Patrick Marleau, James Sheppard, Tye McGinn and Logan Couture each had four shots on goal, no Shark had more. Tommy Wingels had the most hits with three. Marc-Edouard Vlasic led the team in ice time with 25:18, while Justin Braun blocked five shots. Antti Niemi made 29 saves on 31 shots.

Rick Nash led New York in shots on goal with seven. Dan Girardi and Jesper Fast each had four hits, no Ranger had more. Ryan McDonagh led the team in ice time with 23:54.

The Sharks next play in Arizona against the Coyotes, at 6:00 PT on Tuesday the 13th.

Los Angeles Kings Win Stanley Cup Again

By Mary Walsh

The Los Angeles Kings have won the Stanley Cup for the second time in three seasons. The game winner was scored in double overtime by the Kings’ fourth line. Alec Martinez actually scored it, but he gave his linemates credit:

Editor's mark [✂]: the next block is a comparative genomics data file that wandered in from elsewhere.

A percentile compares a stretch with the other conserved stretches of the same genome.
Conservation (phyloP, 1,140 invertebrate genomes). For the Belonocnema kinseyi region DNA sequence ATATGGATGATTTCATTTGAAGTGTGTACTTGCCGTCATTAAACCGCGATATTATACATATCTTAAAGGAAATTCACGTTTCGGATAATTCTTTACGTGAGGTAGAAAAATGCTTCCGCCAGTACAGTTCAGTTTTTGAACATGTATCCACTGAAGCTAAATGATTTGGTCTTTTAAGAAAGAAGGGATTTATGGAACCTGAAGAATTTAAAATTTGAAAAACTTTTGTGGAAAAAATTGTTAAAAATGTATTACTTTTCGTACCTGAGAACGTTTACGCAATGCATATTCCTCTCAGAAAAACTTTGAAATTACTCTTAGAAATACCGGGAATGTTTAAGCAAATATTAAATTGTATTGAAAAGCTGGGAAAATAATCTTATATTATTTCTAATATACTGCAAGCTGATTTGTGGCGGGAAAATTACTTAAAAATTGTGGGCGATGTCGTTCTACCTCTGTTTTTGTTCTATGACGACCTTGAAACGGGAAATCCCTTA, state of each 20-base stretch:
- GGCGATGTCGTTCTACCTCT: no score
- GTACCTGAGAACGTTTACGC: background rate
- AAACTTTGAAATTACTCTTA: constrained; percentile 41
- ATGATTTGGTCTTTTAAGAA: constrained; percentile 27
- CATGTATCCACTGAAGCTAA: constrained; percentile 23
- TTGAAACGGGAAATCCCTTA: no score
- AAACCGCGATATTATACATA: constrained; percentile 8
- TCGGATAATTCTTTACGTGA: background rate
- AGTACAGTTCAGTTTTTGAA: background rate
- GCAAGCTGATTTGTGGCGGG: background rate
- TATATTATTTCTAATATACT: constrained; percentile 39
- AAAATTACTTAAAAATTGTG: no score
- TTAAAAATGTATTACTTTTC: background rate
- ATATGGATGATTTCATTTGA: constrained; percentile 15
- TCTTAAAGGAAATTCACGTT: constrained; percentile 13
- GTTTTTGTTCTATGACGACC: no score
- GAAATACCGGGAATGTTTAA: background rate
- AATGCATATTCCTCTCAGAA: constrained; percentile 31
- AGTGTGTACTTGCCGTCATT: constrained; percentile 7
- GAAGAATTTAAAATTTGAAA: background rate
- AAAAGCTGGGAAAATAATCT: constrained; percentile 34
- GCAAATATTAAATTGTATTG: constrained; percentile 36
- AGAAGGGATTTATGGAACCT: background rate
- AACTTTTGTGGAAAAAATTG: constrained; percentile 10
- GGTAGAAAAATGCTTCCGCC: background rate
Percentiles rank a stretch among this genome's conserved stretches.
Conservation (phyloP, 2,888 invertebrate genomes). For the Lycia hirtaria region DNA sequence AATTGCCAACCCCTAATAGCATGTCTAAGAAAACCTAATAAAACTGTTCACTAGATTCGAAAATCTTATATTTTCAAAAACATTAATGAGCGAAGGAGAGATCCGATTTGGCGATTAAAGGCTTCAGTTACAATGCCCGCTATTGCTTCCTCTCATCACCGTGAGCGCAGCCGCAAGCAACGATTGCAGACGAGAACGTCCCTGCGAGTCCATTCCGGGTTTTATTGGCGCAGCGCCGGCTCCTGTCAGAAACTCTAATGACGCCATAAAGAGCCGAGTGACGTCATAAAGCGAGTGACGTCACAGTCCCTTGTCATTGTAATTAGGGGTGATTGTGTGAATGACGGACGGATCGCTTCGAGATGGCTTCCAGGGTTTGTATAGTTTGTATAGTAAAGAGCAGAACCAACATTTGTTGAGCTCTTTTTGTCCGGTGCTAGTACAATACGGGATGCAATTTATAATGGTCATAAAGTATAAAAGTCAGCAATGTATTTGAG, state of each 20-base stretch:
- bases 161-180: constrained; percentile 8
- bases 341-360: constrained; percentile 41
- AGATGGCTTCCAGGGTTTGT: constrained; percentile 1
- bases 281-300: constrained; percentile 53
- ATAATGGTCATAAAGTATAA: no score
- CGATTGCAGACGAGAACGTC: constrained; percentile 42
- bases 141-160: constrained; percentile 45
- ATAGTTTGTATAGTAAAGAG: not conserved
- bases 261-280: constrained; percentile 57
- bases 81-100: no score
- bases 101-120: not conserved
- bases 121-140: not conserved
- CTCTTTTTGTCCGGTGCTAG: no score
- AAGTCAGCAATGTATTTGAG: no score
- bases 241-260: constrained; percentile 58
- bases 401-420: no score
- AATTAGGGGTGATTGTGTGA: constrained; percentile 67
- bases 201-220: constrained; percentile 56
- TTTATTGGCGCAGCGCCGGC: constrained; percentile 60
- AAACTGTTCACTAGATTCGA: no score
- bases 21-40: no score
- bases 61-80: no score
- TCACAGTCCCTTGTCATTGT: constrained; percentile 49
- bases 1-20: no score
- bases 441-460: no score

I just saw there was a loose puck in my own end, I just tried to get it in a forward’s hands. And I think Toffoli had a great shot, far pad, and fortunately the rebound came to me and I was able to put it in. It was a great play by them, I was just the benefactor.

It was Martinez’ second overtime game winner in these playoffs. The first was in the Western Conference Final against the Chicago Blackhawks. This time, it was 15 minutes into a second overtime period, to win the Stanley Cup. He talked about the team’s mindset after they fell behind at the end of the second period on a short-handed goal by Brian Boyle:

I mean, the New York Rangers are a hell of a hockey club and we knew that this was going to be a tough series. There’s a lot of guys who’ve been around, a couple years ago, we know the fourth one’s definitely the hardest one to get, So that’s what we were talking about in the locker room, we just had to dig deep and just keep grinding away. We believed we were going to win this game.

The Conn Smythe trophy was awarded to Justin Williams. To many, Williams was flying under the radar when these playoffs started. As the leading scorer in the Final and a now three-time Stanley Cup winner, it is hard to believe he was very far under the radar. In any case, he is on everyone’s screen now.